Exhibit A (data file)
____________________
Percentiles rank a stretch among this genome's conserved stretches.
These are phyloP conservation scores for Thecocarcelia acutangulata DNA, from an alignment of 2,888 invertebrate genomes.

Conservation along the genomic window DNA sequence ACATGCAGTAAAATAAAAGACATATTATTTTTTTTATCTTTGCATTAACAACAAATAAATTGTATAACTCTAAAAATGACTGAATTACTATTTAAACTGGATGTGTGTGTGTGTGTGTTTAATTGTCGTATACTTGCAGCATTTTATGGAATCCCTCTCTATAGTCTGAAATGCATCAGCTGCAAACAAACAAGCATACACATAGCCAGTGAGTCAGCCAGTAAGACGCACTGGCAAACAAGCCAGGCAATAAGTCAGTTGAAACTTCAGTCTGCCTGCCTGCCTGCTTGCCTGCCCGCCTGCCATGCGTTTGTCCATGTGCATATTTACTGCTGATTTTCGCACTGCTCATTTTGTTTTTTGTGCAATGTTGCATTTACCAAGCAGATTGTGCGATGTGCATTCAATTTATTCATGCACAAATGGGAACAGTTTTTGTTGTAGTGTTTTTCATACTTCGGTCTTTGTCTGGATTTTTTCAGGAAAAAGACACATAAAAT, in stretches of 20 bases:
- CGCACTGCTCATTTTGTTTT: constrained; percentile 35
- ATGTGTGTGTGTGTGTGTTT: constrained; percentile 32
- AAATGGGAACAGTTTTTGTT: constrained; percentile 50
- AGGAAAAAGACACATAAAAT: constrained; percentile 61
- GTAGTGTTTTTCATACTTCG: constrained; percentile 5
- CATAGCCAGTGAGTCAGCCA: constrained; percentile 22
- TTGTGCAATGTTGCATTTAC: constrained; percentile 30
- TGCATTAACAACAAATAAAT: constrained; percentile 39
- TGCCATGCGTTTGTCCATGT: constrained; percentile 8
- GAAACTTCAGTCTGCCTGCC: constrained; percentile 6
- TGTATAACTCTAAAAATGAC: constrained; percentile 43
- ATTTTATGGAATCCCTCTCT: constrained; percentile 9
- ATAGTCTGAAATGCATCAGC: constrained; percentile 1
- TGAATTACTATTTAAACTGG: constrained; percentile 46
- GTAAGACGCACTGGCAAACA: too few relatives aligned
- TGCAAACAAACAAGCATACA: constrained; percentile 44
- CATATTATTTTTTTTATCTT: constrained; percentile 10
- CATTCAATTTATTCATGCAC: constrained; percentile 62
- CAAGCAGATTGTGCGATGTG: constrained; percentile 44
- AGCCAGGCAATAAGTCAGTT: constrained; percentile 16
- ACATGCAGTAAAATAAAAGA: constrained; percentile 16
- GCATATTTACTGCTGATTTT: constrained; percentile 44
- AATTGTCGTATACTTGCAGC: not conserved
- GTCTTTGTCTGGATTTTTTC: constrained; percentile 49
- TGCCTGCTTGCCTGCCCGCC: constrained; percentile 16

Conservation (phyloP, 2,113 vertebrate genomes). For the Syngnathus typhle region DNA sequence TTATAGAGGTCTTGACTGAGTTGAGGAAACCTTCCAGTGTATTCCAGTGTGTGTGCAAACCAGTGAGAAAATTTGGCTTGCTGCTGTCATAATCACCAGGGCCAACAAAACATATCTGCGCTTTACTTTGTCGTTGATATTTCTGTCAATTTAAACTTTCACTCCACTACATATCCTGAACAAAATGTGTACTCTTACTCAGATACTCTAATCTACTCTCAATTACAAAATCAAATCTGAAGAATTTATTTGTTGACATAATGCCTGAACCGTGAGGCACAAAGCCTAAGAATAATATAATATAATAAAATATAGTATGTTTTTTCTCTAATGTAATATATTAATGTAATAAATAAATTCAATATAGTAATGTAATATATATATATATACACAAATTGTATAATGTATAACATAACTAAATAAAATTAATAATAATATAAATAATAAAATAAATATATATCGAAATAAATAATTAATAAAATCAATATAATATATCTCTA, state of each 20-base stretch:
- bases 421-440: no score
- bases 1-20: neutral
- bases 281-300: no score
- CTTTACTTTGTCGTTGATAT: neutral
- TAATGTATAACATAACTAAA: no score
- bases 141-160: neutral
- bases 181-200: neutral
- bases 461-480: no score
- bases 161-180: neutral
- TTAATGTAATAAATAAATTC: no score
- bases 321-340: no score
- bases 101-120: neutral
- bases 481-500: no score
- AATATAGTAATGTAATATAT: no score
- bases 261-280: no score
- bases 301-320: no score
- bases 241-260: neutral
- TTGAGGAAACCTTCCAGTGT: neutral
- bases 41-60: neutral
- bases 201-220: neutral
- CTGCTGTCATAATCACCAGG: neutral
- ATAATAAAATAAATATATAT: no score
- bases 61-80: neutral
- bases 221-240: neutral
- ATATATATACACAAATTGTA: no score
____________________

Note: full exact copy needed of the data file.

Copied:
Percentiles rank a stretch among this genome's conserved stretches.
These are phyloP conservation scores for Thecocarcelia acutangulata DNA, from an alignment of 2,888 invertebrate genomes.

Conservation along the genomic window DNA sequence ACATGCAGTAAAATAAAAGACATATTATTTTTTTTATCTTTGCATTAACAACAAATAAATTGTATAACTCTAAAAATGACTGAATTACTATTTAAACTGGATGTGTGTGTGTGTGTGTTTAATTGTCGTATACTTGCAGCATTTTATGGAATCCCTCTCTATAGTCTGAAATGCATCAGCTGCAAACAAACAAGCATACACATAGCCAGTGAGTCAGCCAGTAAGACGCACTGGCAAACAAGCCAGGCAATAAGTCAGTTGAAACTTCAGTCTGCCTGCCTGCCTGCTTGCCTGCCCGCCTGCCATGCGTTTGTCCATGTGCATATTTACTGCTGATTTTCGCACTGCTCATTTTGTTTTTTGTGCAATGTTGCATTTACCAAGCAGATTGTGCGATGTGCATTCAATTTATTCATGCACAAATGGGAACAGTTTTTGTTGTAGTGTTTTTCATACTTCGGTCTTTGTCTGGATTTTTTCAGGAAAAAGACACATAAAAT, in stretches of 20 bases:
- CGCACTGCTCATTTTGTTTT: constrained; percentile 35
- ATGTGTGTGTGTGTGTGTTT: constrained; percentile 32
- AAATGGGAACAGTTTTTGTT: constrained; percentile 50
- AGGAAAAAGACACATAAAAT: constrained; percentile 61
- GTAGTGTTTTTCATACTTCG: constrained; percentile 5
- CATAGCCAGTGAGTCAGCCA: constrained; percentile 22
- TTGTGCAATGTTGCATTTAC: constrained; percentile 30
- TGCATTAACAACAAATAAAT: constrained; percentile 39
- TGCCATGCGTTTGTCCATGT: constrained; percentile 8
- GAAACTTCAGTCTGCCTGCC: constrained; percentile 6
- TGTATAACTCTAAAAATGAC: constrained; percentile 43
- ATTTTATGGAATCCCTCTCT: constrained; percentile 9
- ATAGTCTGAAATGCATCAGC: constrained; percentile 1
- TGAATTACTATTTAAACTGG: constrained; percentile 46
- GTAAGACGCACTGGCAAACA: too few relatives aligned
- TGCAAACAAACAAGCATACA: constrained; percentile 44
- CATATTATTTTTTTTATCTT: constrained; percentile 10
- CATTCAATTTATTCATGCAC: constrained; percentile 62
- CAAGCAGATTGTGCGATGTG: constrained; percentile 44
- AGCCAGGCAATAAGTCAGTT: constrained; percentile 16
- ACATGCAGTAAAATAAAAGA: constrained; percentile 16
- GCATATTTACTGCTGATTTT: constrained; percentile 44
- AATTGTCGTATACTTGCAGC: not conserved
- GTCTTTGTCTGGATTTTTTC: constrained; percentile 49
- TGCCTGCTTGCCTGCCCGCC: constrained; percentile 16

Conservation (phyloP, 2,113 vertebrate genomes). For the Syngnathus typhle region DNA sequence TTATAGAGGTCTTGACTGAGTTGAGGAAACCTTCCAGTGTATTCCAGTGTGTGTGCAAACCAGTGAGAAAATTTGGCTTGCTGCTGTCATAATCACCAGGGCCAACAAAACATATCTGCGCTTTACTTTGTCGTTGATATTTCTGTCAATTTAAACTTTCACTCCACTACATATCCTGAACAAAATGTGTACTCTTACTCAGATACTCTAATCTACTCTCAATTACAAAATCAAATCTGAAGAATTTATTTGTTGACATAATGCCTGAACCGTGAGGCACAAAGCCTAAGAATAATATAATATAATAAAATATAGTATGTTTTTTCTCTAATGTAATATATTAATGTAATAAATAAATTCAATATAGTAATGTAATATATATATATATACACAAATTGTATAATGTATAACATAACTAAATAAAATTAATAATAATATAAATAATAAAATAAATATATATCGAAATAAATAATTAATAAAATCAATATAATATATCTCTA, state of each 20-base stretch:
- bases 421-440: no score
- bases 1-20: neutral
- bases 281-300: no score
- CTTTACTTTGTCGTTGATAT: neutral
- TAATGTATAACATAACTAAA: no score
- bases 141-160: neutral
- bases 181-200: neutral
- bases 461-480: no score
- bases 161-180: neutral
- TTAATGTAATAAATAAATTC: no score
- bases 321-340: no score
- bases 101-120: neutral
- bases 481-500: no score
- AATATAGTAATGTAATATAT: no score
- bases 261-280: no score
- bases 301-320: no score
- bases 241-260: neutral
- TTGAGGAAACCTTCCAGTGT: neutral
- bases 41-60: neutral
- bases 201-220: neutral
- CTGCTGTCATAATCACCAGG: neutral
- ATAATAAAATAAATATATAT: no score
- bases 61-80: neutral
- bases 221-240: neutral
- ATATATATACACAAATTGTA: no score